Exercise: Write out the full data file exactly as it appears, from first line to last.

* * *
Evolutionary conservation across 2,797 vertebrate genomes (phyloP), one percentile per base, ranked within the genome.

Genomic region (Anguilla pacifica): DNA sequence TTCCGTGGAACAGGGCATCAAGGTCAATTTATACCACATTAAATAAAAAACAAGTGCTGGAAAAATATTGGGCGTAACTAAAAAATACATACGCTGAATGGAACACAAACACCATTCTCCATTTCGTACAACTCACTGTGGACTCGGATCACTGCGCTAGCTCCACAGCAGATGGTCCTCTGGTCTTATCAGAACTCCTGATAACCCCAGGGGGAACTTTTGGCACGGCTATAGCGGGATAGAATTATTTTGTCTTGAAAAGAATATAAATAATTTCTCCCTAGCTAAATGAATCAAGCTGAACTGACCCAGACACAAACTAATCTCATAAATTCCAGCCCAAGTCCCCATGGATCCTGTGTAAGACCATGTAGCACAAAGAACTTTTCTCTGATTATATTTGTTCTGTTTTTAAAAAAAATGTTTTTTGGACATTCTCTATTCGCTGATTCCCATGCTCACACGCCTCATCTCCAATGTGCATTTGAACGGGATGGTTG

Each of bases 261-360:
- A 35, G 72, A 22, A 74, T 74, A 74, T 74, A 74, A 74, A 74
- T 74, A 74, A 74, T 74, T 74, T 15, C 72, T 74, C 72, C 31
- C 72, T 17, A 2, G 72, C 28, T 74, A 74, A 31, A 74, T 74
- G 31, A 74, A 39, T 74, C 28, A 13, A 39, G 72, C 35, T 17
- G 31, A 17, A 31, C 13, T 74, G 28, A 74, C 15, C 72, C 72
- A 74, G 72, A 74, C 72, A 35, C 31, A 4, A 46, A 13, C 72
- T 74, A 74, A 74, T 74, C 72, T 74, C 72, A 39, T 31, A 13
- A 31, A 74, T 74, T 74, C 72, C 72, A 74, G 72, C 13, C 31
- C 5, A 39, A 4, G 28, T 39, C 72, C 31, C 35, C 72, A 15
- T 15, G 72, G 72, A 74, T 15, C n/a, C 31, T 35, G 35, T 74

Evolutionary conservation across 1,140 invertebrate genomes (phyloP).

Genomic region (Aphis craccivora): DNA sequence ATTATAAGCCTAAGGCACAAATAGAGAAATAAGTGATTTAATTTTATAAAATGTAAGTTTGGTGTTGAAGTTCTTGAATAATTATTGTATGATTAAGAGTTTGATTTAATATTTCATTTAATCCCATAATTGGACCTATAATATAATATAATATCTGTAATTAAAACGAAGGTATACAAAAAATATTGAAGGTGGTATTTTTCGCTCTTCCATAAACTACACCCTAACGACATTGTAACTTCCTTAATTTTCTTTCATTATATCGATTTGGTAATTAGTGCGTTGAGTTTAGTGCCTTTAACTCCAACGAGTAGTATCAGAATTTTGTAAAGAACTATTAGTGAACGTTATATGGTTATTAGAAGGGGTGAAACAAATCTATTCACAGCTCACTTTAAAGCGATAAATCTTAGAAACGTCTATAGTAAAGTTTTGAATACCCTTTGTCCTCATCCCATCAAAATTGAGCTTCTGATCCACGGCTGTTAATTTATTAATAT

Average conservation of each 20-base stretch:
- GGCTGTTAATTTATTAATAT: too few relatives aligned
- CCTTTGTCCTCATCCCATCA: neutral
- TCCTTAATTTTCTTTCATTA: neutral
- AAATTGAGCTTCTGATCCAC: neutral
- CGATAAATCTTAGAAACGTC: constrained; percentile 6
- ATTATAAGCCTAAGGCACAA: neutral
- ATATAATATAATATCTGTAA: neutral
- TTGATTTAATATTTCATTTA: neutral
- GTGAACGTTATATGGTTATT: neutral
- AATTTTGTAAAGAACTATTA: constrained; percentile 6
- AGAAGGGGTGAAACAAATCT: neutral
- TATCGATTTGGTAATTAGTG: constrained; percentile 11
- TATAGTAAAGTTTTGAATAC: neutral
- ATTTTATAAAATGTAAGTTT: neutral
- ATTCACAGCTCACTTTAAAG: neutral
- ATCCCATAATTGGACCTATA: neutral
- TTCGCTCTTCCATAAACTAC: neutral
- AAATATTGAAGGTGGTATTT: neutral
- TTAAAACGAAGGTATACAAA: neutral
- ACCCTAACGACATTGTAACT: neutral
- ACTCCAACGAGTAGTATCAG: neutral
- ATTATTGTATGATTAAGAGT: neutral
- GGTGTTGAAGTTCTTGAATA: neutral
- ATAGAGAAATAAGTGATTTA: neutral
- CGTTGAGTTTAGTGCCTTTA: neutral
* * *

Evolutionary conservation across 2,797 vertebrate genomes (phyloP), one percentile per base, ranked within the genome.

Genomic region (Anguilla pacifica): DNA sequence TTCCGTGGAACAGGGCATCAAGGTCAATTTATACCACATTAAATAAAAAACAAGTGCTGGAAAAATATTGGGCGTAACTAAAAAATACATACGCTGAATGGAACACAAACACCATTCTCCATTTCGTACAACTCACTGTGGACTCGGATCACTGCGCTAGCTCCACAGCAGATGGTCCTCTGGTCTTATCAGAACTCCTGATAACCCCAGGGGGAACTTTTGGCACGGCTATAGCGGGATAGAATTATTTTGTCTTGAAAAGAATATAAATAATTTCTCCCTAGCTAAATGAATCAAGCTGAACTGACCCAGACACAAACTAATCTCATAAATTCCAGCCCAAGTCCCCATGGATCCTGTGTAAGACCATGTAGCACAAAGAACTTTTCTCTGATTATATTTGTTCTGTTTTTAAAAAAAATGTTTTTTGGACATTCTCTATTCGCTGATTCCCATGCTCACACGCCTCATCTCCAATGTGCATTTGAACGGGATGGTTG

Each of bases 261-360:
- A 35, G 72, A 22, A 74, T 74, A 74, T 74, A 74, A 74, A 74
- T 74, A 74, A 74, T 74, T 74, T 15, C 72, T 74, C 72, C 31
- C 72, T 17, A 2, G 72, C 28, T 74, A 74, A 31, A 74, T 74
- G 31, A 74, A 39, T 74, C 28, A 13, A 39, G 72, C 35, T 17
- G 31, A 17, A 31, C 13, T 74, G 28, A 74, C 15, C 72, C 72
- A 74, G 72, A 74, C 72, A 35, C 31, A 4, A 46, A 13, C 72
- T 74, A 74, A 74, T 74, C 72, T 74, C 72, A 39, T 31, A 13
- A 31, A 74, T 74, T 74, C 72, C 72, A 74, G 72, C 13, C 31
- C 5, A 39, A 4, G 28, T 39, C 72, C 31, C 35, C 72, A 15
- T 15, G 72, G 72, A 74, T 15, C n/a, C 31, T 35, G 35, T 74

Evolutionary conservation across 1,140 invertebrate genomes (phyloP).

Genomic region (Aphis craccivora): DNA sequence ATTATAAGCCTAAGGCACAAATAGAGAAATAAGTGATTTAATTTTATAAAATGTAAGTTTGGTGTTGAAGTTCTTGAATAATTATTGTATGATTAAGAGTTTGATTTAATATTTCATTTAATCCCATAATTGGACCTATAATATAATATAATATCTGTAATTAAAACGAAGGTATACAAAAAATATTGAAGGTGGTATTTTTCGCTCTTCCATAAACTACACCCTAACGACATTGTAACTTCCTTAATTTTCTTTCATTATATCGATTTGGTAATTAGTGCGTTGAGTTTAGTGCCTTTAACTCCAACGAGTAGTATCAGAATTTTGTAAAGAACTATTAGTGAACGTTATATGGTTATTAGAAGGGGTGAAACAAATCTATTCACAGCTCACTTTAAAGCGATAAATCTTAGAAACGTCTATAGTAAAGTTTTGAATACCCTTTGTCCTCATCCCATCAAAATTGAGCTTCTGATCCACGGCTGTTAATTTATTAATAT

Average conservation of each 20-base stretch:
- GGCTGTTAATTTATTAATAT: too few relatives aligned
- CCTTTGTCCTCATCCCATCA: neutral
- TCCTTAATTTTCTTTCATTA: neutral
- AAATTGAGCTTCTGATCCAC: neutral
- CGATAAATCTTAGAAACGTC: constrained; percentile 6
- ATTATAAGCCTAAGGCACAA: neutral
- ATATAATATAATATCTGTAA: neutral
- TTGATTTAATATTTCATTTA: neutral
- GTGAACGTTATATGGTTATT: neutral
- AATTTTGTAAAGAACTATTA: constrained; percentile 6
- AGAAGGGGTGAAACAAATCT: neutral
- TATCGATTTGGTAATTAGTG: constrained; percentile 11
- TATAGTAAAGTTTTGAATAC: neutral
- ATTTTATAAAATGTAAGTTT: neutral
- ATTCACAGCTCACTTTAAAG: neutral
- ATCCCATAATTGGACCTATA: neutral
- TTCGCTCTTCCATAAACTAC: neutral
- AAATATTGAAGGTGGTATTT: neutral
- TTAAAACGAAGGTATACAAA: neutral
- ACCCTAACGACATTGTAACT: neutral
- ACTCCAACGAGTAGTATCAG: neutral
- ATTATTGTATGATTAAGAGT: neutral
- GGTGTTGAAGTTCTTGAATA: neutral
- ATAGAGAAATAAGTGATTTA: neutral
- CGTTGAGTTTAGTGCCTTTA: neutral